1. Find the real and imaginary parts of each of the following: (a) (b) (c)
za z+a 3+5i 7i+1 . (a R). (d) in for any n Z. 2. Find the absolute value and conjugate of each of the following: (b) (2 + i)(4 + 3i).
4 Named after Gottfried Wilhelm Leibniz (16461716). For more information about Leibnitz, see http://wwwgroups.dcs.stand.ac.uk/history/Biographies/Leibnitz.html. 3 1+i 3 . 2 (a) 2 + i. CHAPTER 1. COMPLEX NUMBERS (c)
3i . 2+3i 11 (d) (1 + i)6 . 3. Write in polar form: (a) 2i. (b) 1 + i. (c) 3 + 3i. 4. Write in rectangular form: (a) 2 ei3/4 . (b) 34 ei/2 . (c) ei250 . 5. Find all solutions to the following equations: (a) z 6 = 1. (b) z 4 = 16. (d) z 6  z 3  2 = 0. 6. Show that (a) z is a real number if and only if z = z; (b) z is either real or purely imaginary if and only if (z)2 = z 2 . 7. Find all solutions of the equation z 2 + 2z + (1  i) = 0. 8. Prove Theorem 1.1. 9. Show that if z1 z2 = 0 then z1 = 0 or z2 = 0. 10. Prove Lemma 1.2. 11. Use Lemma 1.2 to derive the triple angle formulas: (b) sin 3 = 3 cos2 sin  sin3 . 12. Prove Lemma 1.3. 13. Sketch the following sets in the complex plane: (b) {z C : z  1 + i 2} . (a) {z C : z  1 + i = 2} . (c) {z C : Re(z + 2  2i) = 3} . (a) cos 3 = cos3  3 cos sin2 . (c) z 6 = 9. CHAPTER 1. COMPLEX NUMBERS (d) {z C : z  i + z + i = 3} . 14. Suppose p is a polynomial with real coefficients. Prove that (a) p(z) = p (z). (b) p(z) = 0 if and only if p (z) = 0. 15. Prove the reverse triangle inequality z1  z2  z1   z2 . 16. Use the previous exercise to show that z 21 1 for every z on the circle z = 2ei . 3 1 (a) z + 3 < 2. (c) 0 < z  1 < 2. 12 17. Sketch the following sets and determine whether they are open, closed, or neither; bounded; connected. (b) Im z < 1. (d) z  1 + z + 1 = 2. (e) z  1 + z + 1 < 3. 18. What are the boundaries of the sets in the previous exercise? 19. The set E is the set of points z in C satisfying either z is real and 2 < z < 1, or z < 1, or z = 1 or z = 2. (a) Sketch the set E, being careful to indicate exactly the points that are in E. (b) Determine the interior points of E. (c) Determine the boundary points of E. (d) Determine the isolated points of E. 20. The set E in the previous exercise can be written in three different ways as the union of two disjoint nonempty separated subsets. Describe them, and in each case say briefly why the subsets are separated. 21. Let G be the annulus determined by the conditions 2 < z < 3. This is a connected open set. Find the maximum number of horizontal and vertical segments in G needed to connect two points of G. d 22. Prove Leibniz's Rule: Define F (x) = c f (x, y) dy, get an expression for F (x)  F (a) as an iterated integral by writing f (x, y)  f (a, y) as the integral of f , interchange the order of x integrations, and then differentiate using the Fundamental Theorem of Calculus. ...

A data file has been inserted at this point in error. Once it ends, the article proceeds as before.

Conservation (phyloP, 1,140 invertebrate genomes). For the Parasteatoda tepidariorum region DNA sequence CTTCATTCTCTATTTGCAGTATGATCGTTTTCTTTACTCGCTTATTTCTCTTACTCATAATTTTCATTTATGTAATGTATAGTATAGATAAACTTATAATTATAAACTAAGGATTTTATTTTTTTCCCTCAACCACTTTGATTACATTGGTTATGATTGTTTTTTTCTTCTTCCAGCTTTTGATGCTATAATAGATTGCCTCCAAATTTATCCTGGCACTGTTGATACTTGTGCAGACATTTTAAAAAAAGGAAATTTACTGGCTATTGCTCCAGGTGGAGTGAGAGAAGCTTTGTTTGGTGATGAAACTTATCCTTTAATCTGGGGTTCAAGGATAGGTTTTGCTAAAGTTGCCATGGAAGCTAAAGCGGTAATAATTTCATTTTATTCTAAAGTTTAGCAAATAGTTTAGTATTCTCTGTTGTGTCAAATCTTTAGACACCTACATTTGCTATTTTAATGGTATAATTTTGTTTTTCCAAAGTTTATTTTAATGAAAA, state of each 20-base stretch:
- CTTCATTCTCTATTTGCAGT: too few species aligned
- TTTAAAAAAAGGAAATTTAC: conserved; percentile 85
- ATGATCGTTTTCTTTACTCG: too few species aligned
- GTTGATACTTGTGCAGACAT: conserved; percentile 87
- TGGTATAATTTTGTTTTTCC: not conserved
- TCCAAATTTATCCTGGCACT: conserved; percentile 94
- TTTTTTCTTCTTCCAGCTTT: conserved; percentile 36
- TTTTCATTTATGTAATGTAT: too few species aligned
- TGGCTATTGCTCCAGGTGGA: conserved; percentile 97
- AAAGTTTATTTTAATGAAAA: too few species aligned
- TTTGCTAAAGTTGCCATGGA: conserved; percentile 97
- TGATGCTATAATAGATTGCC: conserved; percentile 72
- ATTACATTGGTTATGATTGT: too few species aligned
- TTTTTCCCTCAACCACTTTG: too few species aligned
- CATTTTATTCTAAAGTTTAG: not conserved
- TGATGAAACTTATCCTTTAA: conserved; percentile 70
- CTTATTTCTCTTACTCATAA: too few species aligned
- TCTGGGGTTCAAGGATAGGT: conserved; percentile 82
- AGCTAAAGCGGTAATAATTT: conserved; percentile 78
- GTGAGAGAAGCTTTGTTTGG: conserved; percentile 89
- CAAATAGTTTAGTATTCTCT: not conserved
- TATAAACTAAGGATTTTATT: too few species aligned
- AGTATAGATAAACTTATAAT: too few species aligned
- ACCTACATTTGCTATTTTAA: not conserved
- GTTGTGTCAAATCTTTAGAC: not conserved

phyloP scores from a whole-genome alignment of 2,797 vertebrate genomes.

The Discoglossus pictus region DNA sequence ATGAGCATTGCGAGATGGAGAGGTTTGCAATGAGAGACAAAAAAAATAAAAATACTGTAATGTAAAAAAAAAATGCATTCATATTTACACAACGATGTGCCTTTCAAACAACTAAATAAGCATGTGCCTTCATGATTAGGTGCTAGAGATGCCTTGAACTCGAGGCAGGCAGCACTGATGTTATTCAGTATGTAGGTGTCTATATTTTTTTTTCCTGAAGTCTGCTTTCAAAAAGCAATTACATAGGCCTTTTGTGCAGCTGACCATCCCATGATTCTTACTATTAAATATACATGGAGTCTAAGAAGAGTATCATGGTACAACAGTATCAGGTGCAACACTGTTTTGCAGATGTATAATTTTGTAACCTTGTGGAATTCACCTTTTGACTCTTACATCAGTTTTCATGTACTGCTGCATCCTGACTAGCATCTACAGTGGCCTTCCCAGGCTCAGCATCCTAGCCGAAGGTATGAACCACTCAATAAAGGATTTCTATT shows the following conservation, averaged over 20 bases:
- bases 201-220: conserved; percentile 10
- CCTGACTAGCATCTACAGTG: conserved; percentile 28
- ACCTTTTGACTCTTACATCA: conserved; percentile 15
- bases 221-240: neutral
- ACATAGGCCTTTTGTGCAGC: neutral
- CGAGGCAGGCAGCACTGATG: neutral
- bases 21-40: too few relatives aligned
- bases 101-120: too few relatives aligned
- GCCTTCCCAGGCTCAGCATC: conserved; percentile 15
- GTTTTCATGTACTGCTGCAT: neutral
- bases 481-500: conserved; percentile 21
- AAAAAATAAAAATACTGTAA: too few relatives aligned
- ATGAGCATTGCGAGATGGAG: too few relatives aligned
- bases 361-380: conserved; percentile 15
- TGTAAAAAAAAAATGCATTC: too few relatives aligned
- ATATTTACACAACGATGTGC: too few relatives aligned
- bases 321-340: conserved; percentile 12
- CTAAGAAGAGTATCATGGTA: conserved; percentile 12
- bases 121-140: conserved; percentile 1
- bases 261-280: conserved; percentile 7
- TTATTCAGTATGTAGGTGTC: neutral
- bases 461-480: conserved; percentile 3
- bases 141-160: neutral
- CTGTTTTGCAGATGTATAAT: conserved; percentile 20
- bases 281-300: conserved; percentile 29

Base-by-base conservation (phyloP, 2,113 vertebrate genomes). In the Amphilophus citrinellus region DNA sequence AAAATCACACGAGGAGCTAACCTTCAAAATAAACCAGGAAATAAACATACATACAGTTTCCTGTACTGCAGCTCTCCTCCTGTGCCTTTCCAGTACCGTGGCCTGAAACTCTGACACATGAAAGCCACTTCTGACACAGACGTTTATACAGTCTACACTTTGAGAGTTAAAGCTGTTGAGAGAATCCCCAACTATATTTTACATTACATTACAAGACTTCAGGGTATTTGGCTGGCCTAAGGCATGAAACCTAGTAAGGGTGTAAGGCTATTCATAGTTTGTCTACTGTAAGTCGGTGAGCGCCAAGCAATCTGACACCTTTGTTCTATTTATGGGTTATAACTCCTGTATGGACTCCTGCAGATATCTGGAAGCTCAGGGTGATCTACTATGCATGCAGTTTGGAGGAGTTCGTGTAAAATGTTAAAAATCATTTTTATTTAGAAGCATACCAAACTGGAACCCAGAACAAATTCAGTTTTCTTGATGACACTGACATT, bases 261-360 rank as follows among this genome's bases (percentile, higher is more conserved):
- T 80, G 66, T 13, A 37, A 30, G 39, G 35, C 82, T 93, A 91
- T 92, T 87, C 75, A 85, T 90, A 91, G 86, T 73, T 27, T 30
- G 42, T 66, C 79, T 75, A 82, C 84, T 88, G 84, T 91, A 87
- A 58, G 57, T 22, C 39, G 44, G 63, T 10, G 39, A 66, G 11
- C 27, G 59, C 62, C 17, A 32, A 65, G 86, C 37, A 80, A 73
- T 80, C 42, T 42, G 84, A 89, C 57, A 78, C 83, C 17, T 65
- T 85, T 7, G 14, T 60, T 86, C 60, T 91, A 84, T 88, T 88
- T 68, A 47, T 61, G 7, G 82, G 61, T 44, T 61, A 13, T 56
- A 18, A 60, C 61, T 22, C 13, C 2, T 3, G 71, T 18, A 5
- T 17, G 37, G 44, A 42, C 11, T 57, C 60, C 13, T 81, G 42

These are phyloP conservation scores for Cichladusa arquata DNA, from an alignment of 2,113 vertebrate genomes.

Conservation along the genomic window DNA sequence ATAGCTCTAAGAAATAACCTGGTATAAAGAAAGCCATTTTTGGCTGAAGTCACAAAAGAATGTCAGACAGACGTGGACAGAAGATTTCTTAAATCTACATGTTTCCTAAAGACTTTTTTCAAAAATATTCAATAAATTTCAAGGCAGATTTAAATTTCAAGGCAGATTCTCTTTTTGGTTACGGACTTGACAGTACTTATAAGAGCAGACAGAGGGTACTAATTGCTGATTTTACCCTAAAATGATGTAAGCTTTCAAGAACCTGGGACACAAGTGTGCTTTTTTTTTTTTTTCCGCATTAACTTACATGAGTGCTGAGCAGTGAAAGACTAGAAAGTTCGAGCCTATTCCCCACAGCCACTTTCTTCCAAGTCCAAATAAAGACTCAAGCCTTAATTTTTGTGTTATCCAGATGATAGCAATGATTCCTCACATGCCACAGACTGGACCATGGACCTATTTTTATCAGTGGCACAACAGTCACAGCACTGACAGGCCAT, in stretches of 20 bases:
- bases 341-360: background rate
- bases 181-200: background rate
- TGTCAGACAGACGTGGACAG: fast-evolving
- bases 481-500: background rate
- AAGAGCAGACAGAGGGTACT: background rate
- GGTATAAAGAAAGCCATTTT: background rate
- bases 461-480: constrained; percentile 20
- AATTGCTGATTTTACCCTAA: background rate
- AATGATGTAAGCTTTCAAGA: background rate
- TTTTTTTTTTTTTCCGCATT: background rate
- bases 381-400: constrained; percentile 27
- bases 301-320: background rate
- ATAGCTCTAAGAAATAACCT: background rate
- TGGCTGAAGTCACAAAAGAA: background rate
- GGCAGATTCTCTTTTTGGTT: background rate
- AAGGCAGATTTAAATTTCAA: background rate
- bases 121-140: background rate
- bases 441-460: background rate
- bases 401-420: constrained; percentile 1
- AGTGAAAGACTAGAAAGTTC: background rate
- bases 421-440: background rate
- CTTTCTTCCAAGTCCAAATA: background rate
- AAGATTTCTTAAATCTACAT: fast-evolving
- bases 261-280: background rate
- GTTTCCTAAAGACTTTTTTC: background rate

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This note was uploaded on 02/27/2012 for the course MATH 417 taught by Professor Staff during the Fall '11 term at SUNY Albany.
 Fall '11
 Staff
 Real Numbers, Integers, Complex Numbers